wp-1473003361589.jpegThe cover story of the New Scientist this week is Metaphysics, which they sub-title “How science answers philosophy’s deepest questions”. I think that the New Scientist is a very interesting magazine, and I’m pleased that they tackle these sorts of topics, although I do find how they approach them somewhat frustrating sometimes!

I’ve blogged before about the New Scientist’s issues on ‘The God issue‘ and ‘World without God?‘, both of which I thought were helpful introductions to the subject, and both of which I think were limited by their lack of engagement with scientist-theologians. Instead, there was a focus on agnostic and atheistic approaches. This is again the case with their discussion of Metaphysics (subscription required). Again, this means that it is interesting and thought-provoking but limited and partial.

However, this doesn’t mean that what this issue does talk about isn’t worth considering. They offer a variety of short articles on some of the most mind-stretching metaphysical problems:

How do I know I exist? “The short answer is you don’t” (p30) writes Ananthaswamy (an answer that will be familiar to fans of the film The Matrix!), before considering computer simulations and neuropsychological issues. In short, we have to take the fact of our existence on faith…

What is consciousness? Ananthaswamy explores two answers to this question. One, that this is a real question, with consciousness being a fundamental component of the universe, which isn’t yet scientifically explicable. Swinburne in his book The Existence of God (2004) uses a version of this argument to argue that consciousness is a strong pointer towards the existence of God.

The other answer, is that consciousness is just a trick of the physical mind. However, there are a range of other arguments, which reach different conclusions. For example, Ward in Pascal’s Fire (2006) argues strongly against this second answer and instead argues that consciousness (as the soul) “exists in continuity with nature, but emerges as a new level of reality that has unique value and dignity” (p151). In short, the answer is, we don’t (yet) know!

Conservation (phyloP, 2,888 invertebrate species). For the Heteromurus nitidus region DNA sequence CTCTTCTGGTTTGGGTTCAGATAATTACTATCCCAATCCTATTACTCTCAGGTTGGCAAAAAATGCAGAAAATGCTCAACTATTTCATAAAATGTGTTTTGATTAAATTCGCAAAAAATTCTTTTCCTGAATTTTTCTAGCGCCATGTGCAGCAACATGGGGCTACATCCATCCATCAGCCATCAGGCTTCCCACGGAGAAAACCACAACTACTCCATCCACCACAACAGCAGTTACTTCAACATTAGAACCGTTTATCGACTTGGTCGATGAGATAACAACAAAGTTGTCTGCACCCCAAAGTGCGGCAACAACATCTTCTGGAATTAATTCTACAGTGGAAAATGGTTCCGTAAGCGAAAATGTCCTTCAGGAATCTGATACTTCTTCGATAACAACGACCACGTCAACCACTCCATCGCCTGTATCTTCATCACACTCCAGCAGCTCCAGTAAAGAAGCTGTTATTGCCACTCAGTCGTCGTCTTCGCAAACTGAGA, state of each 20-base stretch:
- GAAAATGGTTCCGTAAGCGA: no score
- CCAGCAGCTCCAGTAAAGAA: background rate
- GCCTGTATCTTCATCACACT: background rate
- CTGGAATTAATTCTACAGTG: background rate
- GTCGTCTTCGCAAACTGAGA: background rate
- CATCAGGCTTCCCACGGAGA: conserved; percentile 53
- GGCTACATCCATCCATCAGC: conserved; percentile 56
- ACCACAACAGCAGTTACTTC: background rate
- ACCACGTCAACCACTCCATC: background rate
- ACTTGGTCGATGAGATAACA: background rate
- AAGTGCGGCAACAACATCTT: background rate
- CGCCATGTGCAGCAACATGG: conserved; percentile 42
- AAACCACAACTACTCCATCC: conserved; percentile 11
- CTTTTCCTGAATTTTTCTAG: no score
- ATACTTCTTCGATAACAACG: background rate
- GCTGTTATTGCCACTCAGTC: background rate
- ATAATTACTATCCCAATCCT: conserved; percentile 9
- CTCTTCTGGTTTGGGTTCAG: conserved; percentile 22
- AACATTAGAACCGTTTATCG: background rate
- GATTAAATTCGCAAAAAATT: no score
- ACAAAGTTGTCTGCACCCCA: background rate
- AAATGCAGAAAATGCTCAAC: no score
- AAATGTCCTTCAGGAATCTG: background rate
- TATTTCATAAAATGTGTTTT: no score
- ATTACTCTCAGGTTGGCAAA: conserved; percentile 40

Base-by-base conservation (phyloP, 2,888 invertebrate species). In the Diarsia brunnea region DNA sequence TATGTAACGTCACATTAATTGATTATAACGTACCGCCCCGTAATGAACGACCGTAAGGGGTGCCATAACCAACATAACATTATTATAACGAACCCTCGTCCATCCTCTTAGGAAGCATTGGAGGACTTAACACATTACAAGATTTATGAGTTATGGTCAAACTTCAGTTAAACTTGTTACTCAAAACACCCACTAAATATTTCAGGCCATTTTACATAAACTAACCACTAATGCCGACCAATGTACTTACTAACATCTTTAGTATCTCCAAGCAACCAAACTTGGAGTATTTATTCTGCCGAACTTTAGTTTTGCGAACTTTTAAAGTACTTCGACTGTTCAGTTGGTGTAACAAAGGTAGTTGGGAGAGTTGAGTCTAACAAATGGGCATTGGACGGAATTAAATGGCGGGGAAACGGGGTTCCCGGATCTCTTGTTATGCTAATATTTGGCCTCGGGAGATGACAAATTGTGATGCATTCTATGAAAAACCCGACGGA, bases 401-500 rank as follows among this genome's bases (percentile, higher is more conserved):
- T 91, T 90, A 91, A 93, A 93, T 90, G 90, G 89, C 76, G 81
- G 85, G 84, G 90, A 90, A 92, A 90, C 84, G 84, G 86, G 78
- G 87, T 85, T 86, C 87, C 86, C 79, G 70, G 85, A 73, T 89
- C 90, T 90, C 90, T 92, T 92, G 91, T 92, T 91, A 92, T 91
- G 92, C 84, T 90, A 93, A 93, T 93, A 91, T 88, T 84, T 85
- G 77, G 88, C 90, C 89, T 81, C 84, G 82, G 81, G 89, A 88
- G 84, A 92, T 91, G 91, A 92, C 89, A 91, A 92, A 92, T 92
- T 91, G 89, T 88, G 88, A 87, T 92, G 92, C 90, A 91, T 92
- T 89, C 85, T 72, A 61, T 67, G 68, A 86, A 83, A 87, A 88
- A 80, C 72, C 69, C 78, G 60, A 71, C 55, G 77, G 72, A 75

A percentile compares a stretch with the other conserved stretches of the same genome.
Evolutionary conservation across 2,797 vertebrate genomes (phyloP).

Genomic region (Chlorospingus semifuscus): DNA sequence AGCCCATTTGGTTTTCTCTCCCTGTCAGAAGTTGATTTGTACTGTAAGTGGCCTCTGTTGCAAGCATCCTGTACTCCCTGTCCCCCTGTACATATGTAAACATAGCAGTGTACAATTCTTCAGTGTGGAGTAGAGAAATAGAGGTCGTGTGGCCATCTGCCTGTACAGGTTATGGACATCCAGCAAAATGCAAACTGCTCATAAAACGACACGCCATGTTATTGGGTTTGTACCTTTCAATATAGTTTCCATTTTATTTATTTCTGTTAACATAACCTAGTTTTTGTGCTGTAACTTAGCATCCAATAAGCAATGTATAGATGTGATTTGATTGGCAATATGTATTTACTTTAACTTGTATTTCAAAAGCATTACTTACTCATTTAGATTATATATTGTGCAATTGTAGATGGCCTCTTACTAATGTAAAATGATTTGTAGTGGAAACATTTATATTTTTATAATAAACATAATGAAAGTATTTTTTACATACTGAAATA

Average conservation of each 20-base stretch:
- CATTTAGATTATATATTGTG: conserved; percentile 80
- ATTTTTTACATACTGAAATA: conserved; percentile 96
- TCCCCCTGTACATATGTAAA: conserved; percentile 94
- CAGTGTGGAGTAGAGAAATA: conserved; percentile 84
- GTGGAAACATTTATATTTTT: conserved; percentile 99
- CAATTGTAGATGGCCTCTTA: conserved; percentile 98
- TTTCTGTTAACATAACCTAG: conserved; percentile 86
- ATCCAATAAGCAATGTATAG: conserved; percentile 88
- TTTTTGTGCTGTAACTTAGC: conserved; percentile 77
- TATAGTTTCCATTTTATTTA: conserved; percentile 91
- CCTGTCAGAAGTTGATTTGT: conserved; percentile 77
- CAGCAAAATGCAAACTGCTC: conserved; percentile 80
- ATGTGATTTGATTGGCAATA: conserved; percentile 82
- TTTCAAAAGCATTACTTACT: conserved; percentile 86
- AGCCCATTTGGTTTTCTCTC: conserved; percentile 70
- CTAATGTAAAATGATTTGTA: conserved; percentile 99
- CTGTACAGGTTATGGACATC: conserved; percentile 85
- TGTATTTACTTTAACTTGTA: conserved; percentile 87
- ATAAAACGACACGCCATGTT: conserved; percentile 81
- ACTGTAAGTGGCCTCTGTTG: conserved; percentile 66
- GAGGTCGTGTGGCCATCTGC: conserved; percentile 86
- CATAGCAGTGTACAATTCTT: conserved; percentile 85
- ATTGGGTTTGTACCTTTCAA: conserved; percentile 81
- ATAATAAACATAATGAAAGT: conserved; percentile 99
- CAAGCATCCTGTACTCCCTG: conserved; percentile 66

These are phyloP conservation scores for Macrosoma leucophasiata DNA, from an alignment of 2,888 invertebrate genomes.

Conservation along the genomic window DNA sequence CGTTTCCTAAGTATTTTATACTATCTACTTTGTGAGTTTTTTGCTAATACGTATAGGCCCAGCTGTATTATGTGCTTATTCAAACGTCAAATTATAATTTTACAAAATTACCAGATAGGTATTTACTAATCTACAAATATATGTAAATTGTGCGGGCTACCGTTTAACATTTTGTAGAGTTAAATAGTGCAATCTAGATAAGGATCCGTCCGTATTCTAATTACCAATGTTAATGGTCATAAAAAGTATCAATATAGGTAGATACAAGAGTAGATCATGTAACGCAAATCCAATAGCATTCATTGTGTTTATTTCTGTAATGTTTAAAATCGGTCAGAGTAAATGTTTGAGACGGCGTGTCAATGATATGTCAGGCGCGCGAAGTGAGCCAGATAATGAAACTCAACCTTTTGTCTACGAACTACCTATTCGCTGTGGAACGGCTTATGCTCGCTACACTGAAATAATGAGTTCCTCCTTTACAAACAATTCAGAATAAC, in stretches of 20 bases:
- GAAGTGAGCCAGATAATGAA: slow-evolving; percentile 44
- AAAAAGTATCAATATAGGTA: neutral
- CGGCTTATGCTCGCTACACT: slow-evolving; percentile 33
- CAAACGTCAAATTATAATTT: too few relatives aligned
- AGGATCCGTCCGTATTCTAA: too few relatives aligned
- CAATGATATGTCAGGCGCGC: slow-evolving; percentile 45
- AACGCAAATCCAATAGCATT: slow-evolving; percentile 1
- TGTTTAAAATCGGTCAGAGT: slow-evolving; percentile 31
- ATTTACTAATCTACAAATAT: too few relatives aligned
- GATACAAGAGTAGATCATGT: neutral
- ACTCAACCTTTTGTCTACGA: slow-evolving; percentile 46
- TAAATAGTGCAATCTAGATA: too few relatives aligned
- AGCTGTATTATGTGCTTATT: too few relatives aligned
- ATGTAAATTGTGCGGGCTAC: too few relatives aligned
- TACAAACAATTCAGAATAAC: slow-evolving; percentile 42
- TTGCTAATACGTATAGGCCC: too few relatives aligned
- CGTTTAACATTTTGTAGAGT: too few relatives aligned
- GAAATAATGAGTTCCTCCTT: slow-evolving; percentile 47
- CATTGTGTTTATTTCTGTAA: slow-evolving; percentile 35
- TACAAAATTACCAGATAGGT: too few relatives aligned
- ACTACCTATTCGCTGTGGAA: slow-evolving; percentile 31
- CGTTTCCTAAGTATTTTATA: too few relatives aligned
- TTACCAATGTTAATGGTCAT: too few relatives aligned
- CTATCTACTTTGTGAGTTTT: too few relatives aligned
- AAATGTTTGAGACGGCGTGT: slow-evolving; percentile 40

Why is there something rather than nothing? Webb notes that the existence of the laws of physics is the real question, and argues that any multiverse argument doesn’t really answer this question satisfactorily. This is one question, he argues, that will remain forever out of the reach of science. Unfortunately, he doesn’t then go on to explore the philosophical or theological answers to this question.

What is the meaning of life? Is there one? asks Lawton. Possibly, if some interpretations of quantum mechanics are correct; if “the universe only comes into being when we observe it” (p33), which Swinburne in The Existence of God discusses at greater length. But, as Lawton notes, most of these answers are currently based more on faith than any evidence. When people are asked, Lawton reports, most people say that they do have a sense of meaning and purpose, whilst also searching for more meaning. He quotes the psychologist Laura King (p33):

You can think of meaning like oxygen. Do I have plenty now? Yes. Am I going to keep on wanting plenty of it? Yes. You’re not going to stop wanting it because you already have it.

A more interesting question therefore might be why we search for meaning; a question which a theological understanding that we are made in the image of God is perhaps a more convincing answer than the others on offer.